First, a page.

The Most Beautiful Beaches in Lampedusa, Italy
The Pelagie Island of Lampedusa, in the Mediterranean, is a beach-lover's paradise of white sands, clear waters and hidden coves. | © Realy Easy Star/Tullio Valente / Alamy Stock Photo
Lampedusa, one of Italy’s Pelagie Islands in the middle of the southern Mediterranean, is actually closer to Tunisia than Sicily. Uninhabited for centuries, today it’s a thriving summer destination best known for its heavenly sands. Lounge around on Rabbit Beach or venture out to tiny coves only reachable by foot – here’s our pick of the beaches you’ll want to explore.
Lampedusa Island Sicily - Rabbit Beach and Rabbit Island Lampedusa (Spiaggia dei Conigli) | © Giacomo Scandroglio / Alamy Stock Photo
Snuggled in a sheltered bay in the southwest of the island, and girdled by rocky cliffs overgrown with maquis (a Mediterranean coastal shrub) Rabbit Beach has a remote feeling despite its easy access. With its impossibly fine white sands and turquoise shallows, it’s little wonder that Rabbit Beach – which takes its name from the furry inhabitants that once lived here – has been voted best beach in the world. Rarely too crowded, this cove makes for peaceful me-time as the tranquil, clear waters lap ashore.
© Realy Easy Star/Tullio Valente / Alamy Stock Photo
A sun-bleached cove framed by an explosion of shrubs and spiky agave trees, Cala Croce is just as idyllic as Rabbit Beach. Easily reachable from nearby Cala Guitgia, it’s comprised of two white sand inlets plus a rocky one. Croce is dotted with colourful recliners and stripy umbrellas, enticing sunseekers into lazy afternoons soaking up hot rays. You can curl up for a kip on the silky sands, fuel up on seafood pasta topped with fat red prawns at the beach restaurant, or take a dip in the shallow, Bora Bora-like waves.
Have you ever seen a port beach with crystal waters and white sands? This is Cala Guitgia, which easily ranks among Lampedusa’s most beautiful beaches. Steps from the town, and with plenty of shops and restaurants, Guitgia has rock-framed sands that stretch for some 200m (650ft) plus around 400 sunloungers shaded by coconut palm umbrellas creating a tropical atmosphere. Always packed with kids and teenagers, the well-maintained city beach retains a sense of peace only interrupted by the squawking herring gulls that live here too.
© Giuseppe Anello / Alamy Stock Photo
Tucked away in a nature reserve in Vallone della Forbice, Cala Pulcino lacks the bright white sands of its blockbuster neighbour, Rabbit Beach – but with its turquoise waters surrounded by maquis-tufted hills, this secluded beach is a piece of paradise. Only accessible on foot, the rugged, wild and untouched cove gives off a castaway feel. Listen to the soothing sounds of ocean waves rolling gently onto the stones, or take an invigorating dip in the crystalline sea.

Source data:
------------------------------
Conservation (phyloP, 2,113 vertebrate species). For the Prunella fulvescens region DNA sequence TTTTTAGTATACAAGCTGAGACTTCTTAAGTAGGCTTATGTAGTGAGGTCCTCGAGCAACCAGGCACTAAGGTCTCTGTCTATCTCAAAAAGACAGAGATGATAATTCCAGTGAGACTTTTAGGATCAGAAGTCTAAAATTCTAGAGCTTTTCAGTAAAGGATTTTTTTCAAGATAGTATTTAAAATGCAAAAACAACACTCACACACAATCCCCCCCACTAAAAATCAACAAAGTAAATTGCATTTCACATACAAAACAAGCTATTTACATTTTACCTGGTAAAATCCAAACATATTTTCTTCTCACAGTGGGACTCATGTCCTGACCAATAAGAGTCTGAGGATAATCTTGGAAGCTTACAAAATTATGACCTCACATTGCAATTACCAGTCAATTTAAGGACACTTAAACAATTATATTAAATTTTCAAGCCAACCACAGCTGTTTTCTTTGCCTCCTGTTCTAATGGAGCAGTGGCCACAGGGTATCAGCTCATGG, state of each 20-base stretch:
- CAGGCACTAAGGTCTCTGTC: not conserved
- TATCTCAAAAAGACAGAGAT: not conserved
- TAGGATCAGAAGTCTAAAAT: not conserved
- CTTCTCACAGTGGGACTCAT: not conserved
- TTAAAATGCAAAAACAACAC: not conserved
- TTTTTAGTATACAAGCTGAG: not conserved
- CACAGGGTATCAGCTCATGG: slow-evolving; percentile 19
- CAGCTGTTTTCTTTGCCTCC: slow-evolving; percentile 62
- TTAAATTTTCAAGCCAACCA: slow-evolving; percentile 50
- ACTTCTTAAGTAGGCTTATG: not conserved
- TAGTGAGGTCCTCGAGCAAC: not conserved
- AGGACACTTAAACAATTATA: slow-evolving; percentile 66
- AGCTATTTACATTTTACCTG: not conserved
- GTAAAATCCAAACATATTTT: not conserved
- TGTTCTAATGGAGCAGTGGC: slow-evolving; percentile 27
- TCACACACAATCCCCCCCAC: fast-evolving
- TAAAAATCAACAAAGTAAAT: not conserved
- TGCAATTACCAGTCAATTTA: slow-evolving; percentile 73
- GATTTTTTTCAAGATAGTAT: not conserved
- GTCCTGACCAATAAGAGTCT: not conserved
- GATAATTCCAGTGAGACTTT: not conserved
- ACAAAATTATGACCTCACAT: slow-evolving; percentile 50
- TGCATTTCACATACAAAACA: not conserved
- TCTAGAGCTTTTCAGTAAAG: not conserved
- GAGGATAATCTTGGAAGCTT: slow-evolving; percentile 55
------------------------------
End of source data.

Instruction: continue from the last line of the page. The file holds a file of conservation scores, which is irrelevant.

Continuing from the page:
A narrow cove between two tumbling headlands, the inlet of Cala Greca hides in Lampedusa’s south coast, close to the Rock Village camping site. This tiny stretch of light brown sand lapped by warm waters is framed by spiky agave trees and purple flowers that defy the barren cliffs. Getting here requires a scramble around craggy rock formations surrounding the campsite, yet the beach can still get crowded. Sporting translucent green waters and dark blue seas, Cala Greca is popular with snorkelers and loggerhead turtles that thrive in its delicate ecosystem.
© Ingolf Pompe 70 / Alamy Stock Photo
Cala Francese’s fame is largely thanks to Italy’s former Prime Minister Silvio Berlusconi, who bought a villa right behind it. At times crowded and windy, this barren, rock-framed beach on Lampedusa’s southeast coast is occasionally assaulted by powerful waves delivering thundering blows. But when the sea relents you can bathe your toes in the biscuity sand, and watch the calm, turquoise ocean glistening like it’s studded with diamonds. There’s a handy car park, and umbrellas and recliners are available for rent in peak season too.
Spiaggia Portu 'Ntoni
Sitting in the lap of Cala Croce is the baby beach of Portu ‘Ntoni. If a tiny stretch of white sand framed by cliffs and lapped by warm, green-blue waters isn’t reason enough for you to come here, then the sunset from the restaurant of the same name should be. With a cold sangria in hand, you can watch the skies turn pink while you devour fresh fish, paella or couscous with grouper – a mild, sweet fish that’ll have you planning a return trip before you’ve even paid the bill.
© Ingolf Pompe 70 / Alamy Stock Photo
Naturally tailored to both thrill and tranquillity seekers, hidden away in a southern valley within a nature reserve, Cala Galera is protected by dramatic walls of cruise ship sized, maquis-covered cliffs. You’re bound to have this wild side to yourself, as few people venture here, as the tough-going nature trails are barely signposted. Once you’ve navigated your way down, you’ll be rewarded by clear, emerald seas sliding and sloshing between caves stashed away in the mouths of stark rocks. Recharge your batteries on the light-coloured sands and stones.
These recommendations were updated on July 30, 2021 to keep your travel plans fresh.